US Judge Rules Children Need Not Return to Mexico, Because They Were Not Abducted and Are Now Well-Settled

Mexican Mother and Mexican immigrant Father, living in neighboring Fort Pierce, Florida, have two Children together. The Children, who are eleven and nine, are US citizens.

Mother and Father split up. Mother returns to Mexico, taking Children with her.

Father regularly deposits child support money into a bank account for Mother. The support money accumulates in the account, unspent.

And Father hears worrisome gossip.

Father travels to Mexico to check on Children.

It turns out Mother left the Children with her eighty year old Grandmother … indefinitely. Without visiting them or seeing to their needs.

Children are living in terrible poverty. Daughter is malnourished. Children forage for food in dumpsters.

Grandmother and Father appear before Mexico’s child welfare agency. No one knows how to reach Mother to inform her.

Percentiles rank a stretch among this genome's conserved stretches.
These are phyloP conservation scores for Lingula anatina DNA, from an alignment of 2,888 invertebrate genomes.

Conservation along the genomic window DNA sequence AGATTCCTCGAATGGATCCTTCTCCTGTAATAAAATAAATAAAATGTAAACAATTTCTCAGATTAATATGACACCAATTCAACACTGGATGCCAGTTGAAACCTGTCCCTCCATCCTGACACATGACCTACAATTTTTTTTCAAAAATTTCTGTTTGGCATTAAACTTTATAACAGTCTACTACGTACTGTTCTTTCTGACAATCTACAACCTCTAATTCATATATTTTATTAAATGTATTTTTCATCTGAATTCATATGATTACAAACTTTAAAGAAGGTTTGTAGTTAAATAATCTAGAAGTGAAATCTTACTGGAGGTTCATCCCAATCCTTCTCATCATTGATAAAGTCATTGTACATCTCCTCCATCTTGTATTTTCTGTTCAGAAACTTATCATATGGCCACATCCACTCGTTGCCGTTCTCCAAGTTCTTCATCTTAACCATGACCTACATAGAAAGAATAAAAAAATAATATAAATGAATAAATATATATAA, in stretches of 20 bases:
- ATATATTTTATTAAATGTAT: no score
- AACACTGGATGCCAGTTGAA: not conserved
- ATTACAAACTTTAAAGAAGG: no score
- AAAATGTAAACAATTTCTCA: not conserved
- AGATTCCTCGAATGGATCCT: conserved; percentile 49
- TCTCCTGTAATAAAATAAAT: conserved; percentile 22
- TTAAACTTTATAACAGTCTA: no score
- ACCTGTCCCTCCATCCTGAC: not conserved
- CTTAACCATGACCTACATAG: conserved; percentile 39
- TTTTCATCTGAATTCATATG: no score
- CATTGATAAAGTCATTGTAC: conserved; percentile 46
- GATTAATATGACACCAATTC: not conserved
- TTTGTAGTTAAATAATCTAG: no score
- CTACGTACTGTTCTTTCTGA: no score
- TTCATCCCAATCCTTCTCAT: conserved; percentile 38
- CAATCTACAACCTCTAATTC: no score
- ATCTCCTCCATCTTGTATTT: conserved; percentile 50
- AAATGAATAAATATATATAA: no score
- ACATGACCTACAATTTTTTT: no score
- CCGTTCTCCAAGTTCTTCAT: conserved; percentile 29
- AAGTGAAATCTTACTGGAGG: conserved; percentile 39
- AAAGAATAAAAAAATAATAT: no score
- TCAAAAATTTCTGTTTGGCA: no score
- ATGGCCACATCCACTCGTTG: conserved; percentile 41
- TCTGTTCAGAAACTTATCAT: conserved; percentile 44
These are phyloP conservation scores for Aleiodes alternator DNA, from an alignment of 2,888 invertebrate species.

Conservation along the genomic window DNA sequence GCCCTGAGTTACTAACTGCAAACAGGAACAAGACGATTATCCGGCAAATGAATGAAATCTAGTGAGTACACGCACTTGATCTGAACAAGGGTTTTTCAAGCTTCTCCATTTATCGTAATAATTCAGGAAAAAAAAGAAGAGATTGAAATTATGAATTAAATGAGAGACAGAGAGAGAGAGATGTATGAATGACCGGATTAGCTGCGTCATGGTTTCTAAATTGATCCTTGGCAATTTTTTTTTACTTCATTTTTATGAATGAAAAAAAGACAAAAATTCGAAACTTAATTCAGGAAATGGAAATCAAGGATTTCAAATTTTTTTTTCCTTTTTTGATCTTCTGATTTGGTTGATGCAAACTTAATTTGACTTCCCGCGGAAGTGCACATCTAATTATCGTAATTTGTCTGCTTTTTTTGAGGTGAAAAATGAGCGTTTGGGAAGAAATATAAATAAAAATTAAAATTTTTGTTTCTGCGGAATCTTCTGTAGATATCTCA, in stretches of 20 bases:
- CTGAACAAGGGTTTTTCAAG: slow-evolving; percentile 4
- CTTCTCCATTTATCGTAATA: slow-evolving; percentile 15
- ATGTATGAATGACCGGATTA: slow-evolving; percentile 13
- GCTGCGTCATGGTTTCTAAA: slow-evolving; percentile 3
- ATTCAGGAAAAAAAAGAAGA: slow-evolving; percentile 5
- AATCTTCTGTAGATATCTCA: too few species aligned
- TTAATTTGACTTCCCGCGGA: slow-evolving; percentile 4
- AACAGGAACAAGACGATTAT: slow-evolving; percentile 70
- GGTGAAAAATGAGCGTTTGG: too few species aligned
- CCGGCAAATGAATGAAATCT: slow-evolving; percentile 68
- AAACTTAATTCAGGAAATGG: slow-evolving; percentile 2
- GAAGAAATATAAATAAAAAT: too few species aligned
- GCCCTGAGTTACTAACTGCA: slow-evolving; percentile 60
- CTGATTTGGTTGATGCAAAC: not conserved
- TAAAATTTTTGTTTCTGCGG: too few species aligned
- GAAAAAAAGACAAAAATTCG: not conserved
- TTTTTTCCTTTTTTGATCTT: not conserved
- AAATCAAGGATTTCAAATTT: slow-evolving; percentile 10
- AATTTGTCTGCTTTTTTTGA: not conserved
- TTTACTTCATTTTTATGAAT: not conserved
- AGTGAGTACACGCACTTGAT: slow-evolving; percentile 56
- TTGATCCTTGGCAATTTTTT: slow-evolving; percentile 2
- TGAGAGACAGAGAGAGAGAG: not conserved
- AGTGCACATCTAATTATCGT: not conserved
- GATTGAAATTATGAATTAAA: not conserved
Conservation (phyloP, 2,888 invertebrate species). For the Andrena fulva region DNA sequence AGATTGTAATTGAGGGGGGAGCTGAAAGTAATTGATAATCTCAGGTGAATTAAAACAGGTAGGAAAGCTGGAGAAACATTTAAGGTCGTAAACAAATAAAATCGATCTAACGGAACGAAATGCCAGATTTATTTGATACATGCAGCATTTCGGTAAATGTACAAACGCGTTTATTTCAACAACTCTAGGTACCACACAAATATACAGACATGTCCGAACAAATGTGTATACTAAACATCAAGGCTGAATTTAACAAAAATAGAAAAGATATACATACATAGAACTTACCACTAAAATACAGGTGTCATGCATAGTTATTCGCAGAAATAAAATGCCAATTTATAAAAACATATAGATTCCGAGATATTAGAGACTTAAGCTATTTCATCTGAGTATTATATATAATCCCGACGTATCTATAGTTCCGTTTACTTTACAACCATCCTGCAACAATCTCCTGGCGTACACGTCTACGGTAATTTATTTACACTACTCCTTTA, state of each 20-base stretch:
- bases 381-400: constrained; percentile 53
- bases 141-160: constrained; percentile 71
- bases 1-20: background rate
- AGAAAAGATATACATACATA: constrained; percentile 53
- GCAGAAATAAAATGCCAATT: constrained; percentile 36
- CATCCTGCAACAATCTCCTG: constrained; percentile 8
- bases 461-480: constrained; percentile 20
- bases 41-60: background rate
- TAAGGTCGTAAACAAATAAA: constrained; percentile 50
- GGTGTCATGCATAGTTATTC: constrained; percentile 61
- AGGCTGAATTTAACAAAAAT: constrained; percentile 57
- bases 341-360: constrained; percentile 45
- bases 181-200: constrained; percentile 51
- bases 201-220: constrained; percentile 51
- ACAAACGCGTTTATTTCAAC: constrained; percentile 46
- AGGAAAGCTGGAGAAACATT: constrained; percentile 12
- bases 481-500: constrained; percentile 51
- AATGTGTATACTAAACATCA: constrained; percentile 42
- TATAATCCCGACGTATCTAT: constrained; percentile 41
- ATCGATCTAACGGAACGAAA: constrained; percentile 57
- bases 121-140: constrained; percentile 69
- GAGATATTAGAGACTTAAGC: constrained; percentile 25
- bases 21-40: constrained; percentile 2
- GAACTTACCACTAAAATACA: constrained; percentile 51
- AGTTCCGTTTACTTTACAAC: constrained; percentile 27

Grandmother gives up custody of Children to Father, who will take them to the US.

Children settle in with Father in the US. Children do not miss Mexico.

Two years go by. Mother files an application for return of the Children to Mexico under the Hague Convention on the Civil Aspects of International Child Abduction.

The US judge hearing the case rules that there was no abduction, because Grandmother agreed to Father taking the Children to the US and the Children are now well-settled. Further, Mother’s action is untimely and barred.

Read more in this Treasure Coast [FL] Palm article: Anthony Westbury: This judge really got it right.